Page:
For Immediate Release: May 17, 2017
Contact: [email protected]



Cities for Action leaders call on the Department of Homeland Security and the Department of State to extend TPS for Haitians.


WASHINGTON – In the wake of a decision by the Department of Homeland Security on the future of Temporary Protected Status (TPS) for Haitians, 13 mayors and a county executive issued a letter today to Secretary of Homeland Security John Kelly and Secretary of State Rex Tillerson urging them to extend TPS for the Haitian community. The letter discusses the contributions of Haitian residents to these cities and the significant impact to local economies if Haitian TPS were to be terminated. The letter also mentions the significant deterioration in living conditions in Haiti, since TPS was originally designated in 2010, as a result of Hurricane Matthew last year which led to delays in recovery efforts. 

In 2010, the federal government designated Haiti for Temporary Protected Status (TPS) following a devastating earthquake that killed over 200,000 people and caused severe damage to the country’s infrastructure. TPS allows individuals from certain countries to remain in the U.S. if it is unsafe to return to their home country due to a severe humanitarian emergency there. As many as 50,000 Haitians living across the United States will be forced to leave the country if the program is not extended.

The mayors who have signed today's letter to Secretaries Kelly and Tillerson are part of Cities for Action, a coalition of over 150 cities and counties leading on immigration action and immigrant inclusion efforts.

“The Boston metro area is home to the third largest Haitian community in the United States. There are 16,000 Haitian immigrants and nationals who live in the City of Boston, and many more come to Boston for work and leisure every day from neighboring cities and towns. The Haitian diaspora has enriched and strengthened our City in immeasurable ways. Failure to extend TPS for Haiti would have a negative impact on the U.S. and Haitian economies, endangering lives, further destabilizing Haiti, and potentially separating families.” – Boston Mayor Martin J. Walsh

“I had the opportunity to visit Haiti last summer and the City of Champaign and our residents have a relationship with the people and government in the Kenscoff region there. I remain concerned about dangerous and unlivable conditions that persist in some areas of Haiti and that were present even before this most devastating hurricane.  Extending TPS would among other things protect our Haitian immigrant residents from having to return to unsafe and unsanitary conditions. I strongly urge extension of TPS.” – Champaign Mayor Deborah Feinen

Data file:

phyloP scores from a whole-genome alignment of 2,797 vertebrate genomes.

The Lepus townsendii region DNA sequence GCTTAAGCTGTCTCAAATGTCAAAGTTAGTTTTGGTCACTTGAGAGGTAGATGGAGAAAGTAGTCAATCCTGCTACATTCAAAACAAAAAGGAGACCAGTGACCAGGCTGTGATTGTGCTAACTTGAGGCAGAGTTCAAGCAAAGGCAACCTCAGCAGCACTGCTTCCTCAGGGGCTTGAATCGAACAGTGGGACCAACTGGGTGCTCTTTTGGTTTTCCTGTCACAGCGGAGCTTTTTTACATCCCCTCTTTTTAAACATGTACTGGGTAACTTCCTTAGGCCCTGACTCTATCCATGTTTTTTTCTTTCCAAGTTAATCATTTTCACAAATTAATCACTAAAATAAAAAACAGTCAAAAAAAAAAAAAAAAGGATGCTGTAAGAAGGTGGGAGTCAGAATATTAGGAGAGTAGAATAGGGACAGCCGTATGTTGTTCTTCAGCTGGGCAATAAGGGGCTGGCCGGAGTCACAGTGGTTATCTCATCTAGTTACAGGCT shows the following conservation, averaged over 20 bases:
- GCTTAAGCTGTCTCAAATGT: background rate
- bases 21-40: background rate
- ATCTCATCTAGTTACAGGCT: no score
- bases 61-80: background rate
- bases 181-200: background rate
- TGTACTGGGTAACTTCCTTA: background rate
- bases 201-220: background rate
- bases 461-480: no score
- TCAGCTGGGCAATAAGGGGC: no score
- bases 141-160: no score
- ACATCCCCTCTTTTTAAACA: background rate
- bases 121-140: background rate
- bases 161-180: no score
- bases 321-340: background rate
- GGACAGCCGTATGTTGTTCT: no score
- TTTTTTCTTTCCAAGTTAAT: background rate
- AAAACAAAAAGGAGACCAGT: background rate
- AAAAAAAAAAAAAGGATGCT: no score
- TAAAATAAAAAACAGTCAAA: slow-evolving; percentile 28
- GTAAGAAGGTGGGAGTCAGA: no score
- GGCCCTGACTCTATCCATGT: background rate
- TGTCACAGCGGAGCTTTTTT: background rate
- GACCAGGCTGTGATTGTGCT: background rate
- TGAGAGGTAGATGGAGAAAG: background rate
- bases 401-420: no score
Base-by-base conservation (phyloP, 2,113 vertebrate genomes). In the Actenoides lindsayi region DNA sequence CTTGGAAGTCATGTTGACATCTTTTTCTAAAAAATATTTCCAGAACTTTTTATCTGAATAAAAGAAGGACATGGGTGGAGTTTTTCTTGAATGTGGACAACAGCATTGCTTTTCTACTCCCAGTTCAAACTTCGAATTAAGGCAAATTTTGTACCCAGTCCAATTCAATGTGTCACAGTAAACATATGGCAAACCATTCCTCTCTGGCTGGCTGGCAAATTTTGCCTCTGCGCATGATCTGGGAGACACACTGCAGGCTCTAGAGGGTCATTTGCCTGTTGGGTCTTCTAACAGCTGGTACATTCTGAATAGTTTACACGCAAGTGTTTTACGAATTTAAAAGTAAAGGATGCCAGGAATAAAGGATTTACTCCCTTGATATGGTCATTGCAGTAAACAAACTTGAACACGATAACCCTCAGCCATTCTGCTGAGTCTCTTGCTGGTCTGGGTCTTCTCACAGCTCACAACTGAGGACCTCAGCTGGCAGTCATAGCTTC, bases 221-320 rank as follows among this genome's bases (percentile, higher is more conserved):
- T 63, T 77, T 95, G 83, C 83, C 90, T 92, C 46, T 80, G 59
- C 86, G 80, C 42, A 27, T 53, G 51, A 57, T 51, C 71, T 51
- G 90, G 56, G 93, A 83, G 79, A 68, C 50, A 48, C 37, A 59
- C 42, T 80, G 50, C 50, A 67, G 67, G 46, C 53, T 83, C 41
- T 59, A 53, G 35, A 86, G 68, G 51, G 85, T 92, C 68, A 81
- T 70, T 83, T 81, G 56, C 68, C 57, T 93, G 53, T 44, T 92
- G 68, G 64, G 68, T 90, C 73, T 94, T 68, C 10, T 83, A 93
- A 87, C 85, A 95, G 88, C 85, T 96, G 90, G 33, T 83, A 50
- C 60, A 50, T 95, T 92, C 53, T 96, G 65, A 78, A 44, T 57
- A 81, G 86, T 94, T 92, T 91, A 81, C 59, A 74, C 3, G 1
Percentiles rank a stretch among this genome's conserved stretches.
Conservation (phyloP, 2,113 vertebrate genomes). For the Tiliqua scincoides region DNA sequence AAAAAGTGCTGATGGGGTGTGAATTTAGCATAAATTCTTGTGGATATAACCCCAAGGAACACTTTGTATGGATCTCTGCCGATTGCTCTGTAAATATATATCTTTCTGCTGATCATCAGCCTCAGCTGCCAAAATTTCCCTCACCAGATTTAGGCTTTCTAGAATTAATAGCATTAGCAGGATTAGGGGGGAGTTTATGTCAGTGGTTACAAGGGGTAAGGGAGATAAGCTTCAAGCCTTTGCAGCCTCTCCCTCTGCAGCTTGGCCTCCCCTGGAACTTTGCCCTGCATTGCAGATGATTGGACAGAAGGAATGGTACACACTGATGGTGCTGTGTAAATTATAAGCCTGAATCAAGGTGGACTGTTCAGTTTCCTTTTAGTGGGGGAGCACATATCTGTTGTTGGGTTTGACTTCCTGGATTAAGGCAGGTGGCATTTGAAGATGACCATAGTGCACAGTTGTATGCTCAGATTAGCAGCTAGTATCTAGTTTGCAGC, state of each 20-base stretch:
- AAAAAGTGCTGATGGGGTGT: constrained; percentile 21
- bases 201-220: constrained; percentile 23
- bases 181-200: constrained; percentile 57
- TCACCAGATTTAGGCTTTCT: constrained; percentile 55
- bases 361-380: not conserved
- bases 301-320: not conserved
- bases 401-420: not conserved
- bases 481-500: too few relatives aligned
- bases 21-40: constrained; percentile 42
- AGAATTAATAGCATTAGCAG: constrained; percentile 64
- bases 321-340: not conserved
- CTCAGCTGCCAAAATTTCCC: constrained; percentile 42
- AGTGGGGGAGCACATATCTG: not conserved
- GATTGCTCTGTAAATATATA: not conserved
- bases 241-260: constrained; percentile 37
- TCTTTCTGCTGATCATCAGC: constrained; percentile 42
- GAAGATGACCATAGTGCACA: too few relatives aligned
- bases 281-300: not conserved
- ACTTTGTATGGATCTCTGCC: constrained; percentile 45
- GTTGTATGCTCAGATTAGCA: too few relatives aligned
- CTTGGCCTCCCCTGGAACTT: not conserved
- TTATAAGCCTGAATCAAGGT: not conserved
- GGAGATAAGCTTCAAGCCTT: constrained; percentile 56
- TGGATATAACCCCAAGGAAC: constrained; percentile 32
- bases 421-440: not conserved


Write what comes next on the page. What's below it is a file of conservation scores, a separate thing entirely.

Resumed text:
“The United States extended its support to Haitians who had been devastated by the 2010 earthquake that killed hundreds of thousands of people, and left more than a million people homeless. To turn our back on them now would go against everything our country stands for,” said Chicago Mayor Rahm Emanuel. “In Chicago, we will continue to offer our support and we will continue fighting to ensure that this country and this city remains a welcoming beacon of hope to innocent refugees who seek to a better life.”- Chicago Mayor Rahm Emanuel

“Haitians living in the U.S. under TPS are here because the home they once knew no longer exists. Terminating their status and forcing them to return to a country with dangerous conditions is against everything our country stands for. In New York City alone we have over 125,000 Haitians, many of whom could be impacted if TPS is not extended. It is our job to protect them, which is exactly what we’re urging the White House to do.” – New York City Mayor Bill de Blasio

“Philadelphia continues to fully support this request to extend the TPS status for the 50,000 displaced Haitians to remain in the U.S.   Recognizing the perilous circumstances that bought them to the U.S., I urge the federal government to take this action in ensuring that families can remain together.”  – Philadelphia Mayor James Kenney

“Thousands of Haitians have come to the United States seeking stability while their home is in chaos and we must do what we can to ensure their safety and security. I encourage the Departments of State and Homeland Security to think of the human needs of Haitians living in the United States and extend their temporary protected status.” – Syracuse Mayor Stephanie A. Miner